© Thattaphon Sukborwornophat

Just 12 months ago, the 2009-built 4,253 teu Synergy Oakland was preparing to commence a two-month charter with Hapag-Lloyd at a rate of $160,000 a day.

Incredible as it may seem, for a classic panamax ship fortunate to achieve $10,000 a day before the pandemic, the charter with the German carrier meant the shipowner was ‘taking a haircut’ on its previous fixture, which saw it earn $202,000 a day for a three-month charter, banking $18m of revenue.

Moreover, Euroseas Shipping, a Greece-based non-operating owner (NOO), acquired the ship for just $10m in December 2019, when its most likely destination appeared to be an early visit to the ship graveyards of the Indian subcontinent.

After the Hapag-Lloyd charter, Synergy Oakland saw a short-duration spot fixture at $180,000 a day before commencing a four-year time charter in March with Israeli carrier Zim at $42,000 a day, bringing in total contracted revenue of $61m.

However, since the summer, when the freight market went sharply into reverse, average daily hire rates for panamax containerships have slumped to about $20,000 a day – and are only prevented from tracking even lower by the lack of open tonnage on the market.

This could all change in the first quarter next year, if charterers are able to buy themselves out of expensive long-term agreements, or if distressed carriers are unable to continue paying elevated hire rates, to carry cargo at low freight rates, and thus breach the payment terms of the charter party.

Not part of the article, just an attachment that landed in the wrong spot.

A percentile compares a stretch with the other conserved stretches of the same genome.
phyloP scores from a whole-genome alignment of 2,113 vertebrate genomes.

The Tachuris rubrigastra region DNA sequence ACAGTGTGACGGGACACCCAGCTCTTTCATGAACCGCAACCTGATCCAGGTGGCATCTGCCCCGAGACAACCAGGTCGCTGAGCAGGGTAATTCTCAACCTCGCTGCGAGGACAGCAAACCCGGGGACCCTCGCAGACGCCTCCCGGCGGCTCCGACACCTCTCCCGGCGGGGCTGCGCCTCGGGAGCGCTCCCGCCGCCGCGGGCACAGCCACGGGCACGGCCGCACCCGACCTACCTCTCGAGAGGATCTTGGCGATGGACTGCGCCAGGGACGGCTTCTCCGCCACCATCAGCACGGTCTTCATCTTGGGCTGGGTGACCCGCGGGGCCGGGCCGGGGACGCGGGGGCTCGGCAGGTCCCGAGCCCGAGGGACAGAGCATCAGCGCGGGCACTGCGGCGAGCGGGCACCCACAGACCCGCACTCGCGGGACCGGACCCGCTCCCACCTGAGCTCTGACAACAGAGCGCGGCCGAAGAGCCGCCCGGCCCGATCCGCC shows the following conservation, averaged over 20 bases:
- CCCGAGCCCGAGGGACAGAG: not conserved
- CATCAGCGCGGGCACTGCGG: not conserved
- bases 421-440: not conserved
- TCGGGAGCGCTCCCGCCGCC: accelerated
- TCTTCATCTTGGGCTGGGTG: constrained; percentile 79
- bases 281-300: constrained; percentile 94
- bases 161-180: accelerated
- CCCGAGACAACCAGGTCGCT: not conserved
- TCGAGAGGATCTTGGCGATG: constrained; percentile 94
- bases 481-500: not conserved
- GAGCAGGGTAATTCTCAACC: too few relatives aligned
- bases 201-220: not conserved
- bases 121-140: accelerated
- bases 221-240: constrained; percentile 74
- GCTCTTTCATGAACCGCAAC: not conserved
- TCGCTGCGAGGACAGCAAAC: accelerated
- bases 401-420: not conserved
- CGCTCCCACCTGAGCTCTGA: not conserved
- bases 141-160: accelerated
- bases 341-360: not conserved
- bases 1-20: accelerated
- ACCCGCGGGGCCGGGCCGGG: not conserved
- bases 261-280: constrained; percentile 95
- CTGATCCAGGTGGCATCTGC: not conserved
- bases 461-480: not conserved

In both scenarios, the charter market would be flooded with fresh open tonnage, particularly in the smaller sizes in the ‘new normal’ uneconomic-to-operate bracket.

What usually happens in these situations is that owners will ask brokers to seek out spot options for the ships, and the fierce competition for cargo will drive daily hire rates and, subsequently, asset values down.

The NOOs however, like their ocean carrier clients, have very healthy balance sheets and might on this occasion decide to lay-up redundant ships rather than operate them at sub-economic hire rates.

Nevertheless, although some older tonnage may be sent for demolition, shipowners will hope that idling their younger ships will allow time for the market to recover and a new, more profitable cycle to begin – somewhere between the highs of the past two years and the lows of the pre-pandemic market.

And, with ocean carriers starting to lay-up their chartered-in vessels – Synergy Oakland has been ‘awaiting orders’ at anchor off Ningbo since 19 December – the idle tonnage fleet looks set to grow exponentially in Q1 23.

Moreover, if blanking and ‘sliding’ strategies continue to be ineffective in preventing falling freight rates from bottoming out, carriers may be forced to consider temporarily suspending more services and laying-up owned fleets.

Alphaliner’s last inactive fleet update, assessed on 5 December, recorded 261 idle ships, for a capacity of 1.4m teu, representing 5.3% of the total cellular global fleet.

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